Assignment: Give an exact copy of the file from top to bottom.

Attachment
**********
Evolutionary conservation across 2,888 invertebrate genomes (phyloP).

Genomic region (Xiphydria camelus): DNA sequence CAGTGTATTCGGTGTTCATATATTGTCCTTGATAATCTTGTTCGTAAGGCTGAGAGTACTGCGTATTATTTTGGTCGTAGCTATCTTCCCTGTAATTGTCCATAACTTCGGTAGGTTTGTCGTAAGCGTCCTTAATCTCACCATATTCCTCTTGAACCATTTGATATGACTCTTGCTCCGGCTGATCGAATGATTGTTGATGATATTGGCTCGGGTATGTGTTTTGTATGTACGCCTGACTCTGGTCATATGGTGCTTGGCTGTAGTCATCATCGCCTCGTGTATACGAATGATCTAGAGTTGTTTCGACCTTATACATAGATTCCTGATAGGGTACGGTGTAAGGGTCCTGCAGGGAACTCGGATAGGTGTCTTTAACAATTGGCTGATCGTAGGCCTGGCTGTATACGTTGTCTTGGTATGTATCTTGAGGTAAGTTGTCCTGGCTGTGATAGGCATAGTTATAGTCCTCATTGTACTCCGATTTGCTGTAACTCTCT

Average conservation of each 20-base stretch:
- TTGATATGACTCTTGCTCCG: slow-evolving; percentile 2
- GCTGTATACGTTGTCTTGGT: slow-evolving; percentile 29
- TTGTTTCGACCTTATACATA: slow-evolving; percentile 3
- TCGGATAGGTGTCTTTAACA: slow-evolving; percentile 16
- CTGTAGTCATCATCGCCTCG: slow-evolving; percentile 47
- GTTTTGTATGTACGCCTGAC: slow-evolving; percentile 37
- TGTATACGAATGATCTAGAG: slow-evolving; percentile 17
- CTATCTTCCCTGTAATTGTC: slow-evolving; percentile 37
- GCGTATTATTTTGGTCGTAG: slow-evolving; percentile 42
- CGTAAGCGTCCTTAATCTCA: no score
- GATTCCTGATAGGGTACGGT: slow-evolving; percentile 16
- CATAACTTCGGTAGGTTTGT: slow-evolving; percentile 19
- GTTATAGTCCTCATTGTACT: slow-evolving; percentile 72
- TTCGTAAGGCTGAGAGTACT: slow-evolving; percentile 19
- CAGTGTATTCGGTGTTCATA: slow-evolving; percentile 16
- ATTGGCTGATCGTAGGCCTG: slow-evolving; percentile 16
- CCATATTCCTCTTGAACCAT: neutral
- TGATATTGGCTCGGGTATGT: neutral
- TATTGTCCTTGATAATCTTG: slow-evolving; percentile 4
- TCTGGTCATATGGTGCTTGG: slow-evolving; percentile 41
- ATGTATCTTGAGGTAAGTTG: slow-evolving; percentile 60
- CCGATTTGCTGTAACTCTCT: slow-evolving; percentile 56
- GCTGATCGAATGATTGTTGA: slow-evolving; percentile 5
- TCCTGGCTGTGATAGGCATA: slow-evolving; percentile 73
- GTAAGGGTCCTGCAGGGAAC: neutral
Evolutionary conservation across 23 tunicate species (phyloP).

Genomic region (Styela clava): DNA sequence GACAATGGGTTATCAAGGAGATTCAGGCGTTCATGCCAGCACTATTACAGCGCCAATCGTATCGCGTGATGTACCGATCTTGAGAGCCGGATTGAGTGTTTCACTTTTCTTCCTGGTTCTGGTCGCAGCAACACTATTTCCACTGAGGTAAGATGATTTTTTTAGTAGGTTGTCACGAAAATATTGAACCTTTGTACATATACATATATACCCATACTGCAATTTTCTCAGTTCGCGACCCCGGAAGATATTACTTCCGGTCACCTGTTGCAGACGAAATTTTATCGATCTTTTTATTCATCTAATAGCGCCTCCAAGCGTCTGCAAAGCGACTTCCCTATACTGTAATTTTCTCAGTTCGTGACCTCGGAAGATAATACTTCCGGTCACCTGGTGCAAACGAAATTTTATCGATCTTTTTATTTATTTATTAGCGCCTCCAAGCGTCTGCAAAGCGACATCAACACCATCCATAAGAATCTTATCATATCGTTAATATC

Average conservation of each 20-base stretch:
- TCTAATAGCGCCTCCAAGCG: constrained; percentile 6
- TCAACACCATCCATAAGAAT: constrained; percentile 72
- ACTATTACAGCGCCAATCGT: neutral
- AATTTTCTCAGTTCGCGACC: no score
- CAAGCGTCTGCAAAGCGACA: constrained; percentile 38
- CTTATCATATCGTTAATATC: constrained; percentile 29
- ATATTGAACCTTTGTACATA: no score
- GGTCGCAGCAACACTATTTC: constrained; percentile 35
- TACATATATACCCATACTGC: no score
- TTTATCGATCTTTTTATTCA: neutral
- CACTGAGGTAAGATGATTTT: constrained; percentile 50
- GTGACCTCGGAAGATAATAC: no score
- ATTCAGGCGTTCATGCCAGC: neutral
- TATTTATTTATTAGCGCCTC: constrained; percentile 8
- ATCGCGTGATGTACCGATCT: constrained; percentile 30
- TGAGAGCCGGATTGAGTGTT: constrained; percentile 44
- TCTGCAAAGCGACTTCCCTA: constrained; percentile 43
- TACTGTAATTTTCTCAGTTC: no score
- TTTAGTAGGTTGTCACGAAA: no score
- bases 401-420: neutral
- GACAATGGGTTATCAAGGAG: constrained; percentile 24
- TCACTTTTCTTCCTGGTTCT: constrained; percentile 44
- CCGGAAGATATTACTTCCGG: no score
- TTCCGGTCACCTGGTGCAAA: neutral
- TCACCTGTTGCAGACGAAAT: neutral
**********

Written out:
Evolutionary conservation across 2,888 invertebrate genomes (phyloP).

Genomic region (Xiphydria camelus): DNA sequence CAGTGTATTCGGTGTTCATATATTGTCCTTGATAATCTTGTTCGTAAGGCTGAGAGTACTGCGTATTATTTTGGTCGTAGCTATCTTCCCTGTAATTGTCCATAACTTCGGTAGGTTTGTCGTAAGCGTCCTTAATCTCACCATATTCCTCTTGAACCATTTGATATGACTCTTGCTCCGGCTGATCGAATGATTGTTGATGATATTGGCTCGGGTATGTGTTTTGTATGTACGCCTGACTCTGGTCATATGGTGCTTGGCTGTAGTCATCATCGCCTCGTGTATACGAATGATCTAGAGTTGTTTCGACCTTATACATAGATTCCTGATAGGGTACGGTGTAAGGGTCCTGCAGGGAACTCGGATAGGTGTCTTTAACAATTGGCTGATCGTAGGCCTGGCTGTATACGTTGTCTTGGTATGTATCTTGAGGTAAGTTGTCCTGGCTGTGATAGGCATAGTTATAGTCCTCATTGTACTCCGATTTGCTGTAACTCTCT

Average conservation of each 20-base stretch:
- TTGATATGACTCTTGCTCCG: slow-evolving; percentile 2
- GCTGTATACGTTGTCTTGGT: slow-evolving; percentile 29
- TTGTTTCGACCTTATACATA: slow-evolving; percentile 3
- TCGGATAGGTGTCTTTAACA: slow-evolving; percentile 16
- CTGTAGTCATCATCGCCTCG: slow-evolving; percentile 47
- GTTTTGTATGTACGCCTGAC: slow-evolving; percentile 37
- TGTATACGAATGATCTAGAG: slow-evolving; percentile 17
- CTATCTTCCCTGTAATTGTC: slow-evolving; percentile 37
- GCGTATTATTTTGGTCGTAG: slow-evolving; percentile 42
- CGTAAGCGTCCTTAATCTCA: no score
- GATTCCTGATAGGGTACGGT: slow-evolving; percentile 16
- CATAACTTCGGTAGGTTTGT: slow-evolving; percentile 19
- GTTATAGTCCTCATTGTACT: slow-evolving; percentile 72
- TTCGTAAGGCTGAGAGTACT: slow-evolving; percentile 19
- CAGTGTATTCGGTGTTCATA: slow-evolving; percentile 16
- ATTGGCTGATCGTAGGCCTG: slow-evolving; percentile 16
- CCATATTCCTCTTGAACCAT: neutral
- TGATATTGGCTCGGGTATGT: neutral
- TATTGTCCTTGATAATCTTG: slow-evolving; percentile 4
- TCTGGTCATATGGTGCTTGG: slow-evolving; percentile 41
- ATGTATCTTGAGGTAAGTTG: slow-evolving; percentile 60
- CCGATTTGCTGTAACTCTCT: slow-evolving; percentile 56
- GCTGATCGAATGATTGTTGA: slow-evolving; percentile 5
- TCCTGGCTGTGATAGGCATA: slow-evolving; percentile 73
- GTAAGGGTCCTGCAGGGAAC: neutral
Evolutionary conservation across 23 tunicate species (phyloP).

Genomic region (Styela clava): DNA sequence GACAATGGGTTATCAAGGAGATTCAGGCGTTCATGCCAGCACTATTACAGCGCCAATCGTATCGCGTGATGTACCGATCTTGAGAGCCGGATTGAGTGTTTCACTTTTCTTCCTGGTTCTGGTCGCAGCAACACTATTTCCACTGAGGTAAGATGATTTTTTTAGTAGGTTGTCACGAAAATATTGAACCTTTGTACATATACATATATACCCATACTGCAATTTTCTCAGTTCGCGACCCCGGAAGATATTACTTCCGGTCACCTGTTGCAGACGAAATTTTATCGATCTTTTTATTCATCTAATAGCGCCTCCAAGCGTCTGCAAAGCGACTTCCCTATACTGTAATTTTCTCAGTTCGTGACCTCGGAAGATAATACTTCCGGTCACCTGGTGCAAACGAAATTTTATCGATCTTTTTATTTATTTATTAGCGCCTCCAAGCGTCTGCAAAGCGACATCAACACCATCCATAAGAATCTTATCATATCGTTAATATC

Average conservation of each 20-base stretch:
- TCTAATAGCGCCTCCAAGCG: constrained; percentile 6
- TCAACACCATCCATAAGAAT: constrained; percentile 72
- ACTATTACAGCGCCAATCGT: neutral
- AATTTTCTCAGTTCGCGACC: no score
- CAAGCGTCTGCAAAGCGACA: constrained; percentile 38
- CTTATCATATCGTTAATATC: constrained; percentile 29
- ATATTGAACCTTTGTACATA: no score
- GGTCGCAGCAACACTATTTC: constrained; percentile 35
- TACATATATACCCATACTGC: no score
- TTTATCGATCTTTTTATTCA: neutral
- CACTGAGGTAAGATGATTTT: constrained; percentile 50
- GTGACCTCGGAAGATAATAC: no score
- ATTCAGGCGTTCATGCCAGC: neutral
- TATTTATTTATTAGCGCCTC: constrained; percentile 8
- ATCGCGTGATGTACCGATCT: constrained; percentile 30
- TGAGAGCCGGATTGAGTGTT: constrained; percentile 44
- TCTGCAAAGCGACTTCCCTA: constrained; percentile 43
- TACTGTAATTTTCTCAGTTC: no score
- TTTAGTAGGTTGTCACGAAA: no score
- bases 401-420: neutral
- GACAATGGGTTATCAAGGAG: constrained; percentile 24
- TCACTTTTCTTCCTGGTTCT: constrained; percentile 44
- CCGGAAGATATTACTTCCGG: no score
- TTCCGGTCACCTGGTGCAAA: neutral
- TCACCTGTTGCAGACGAAAT: neutral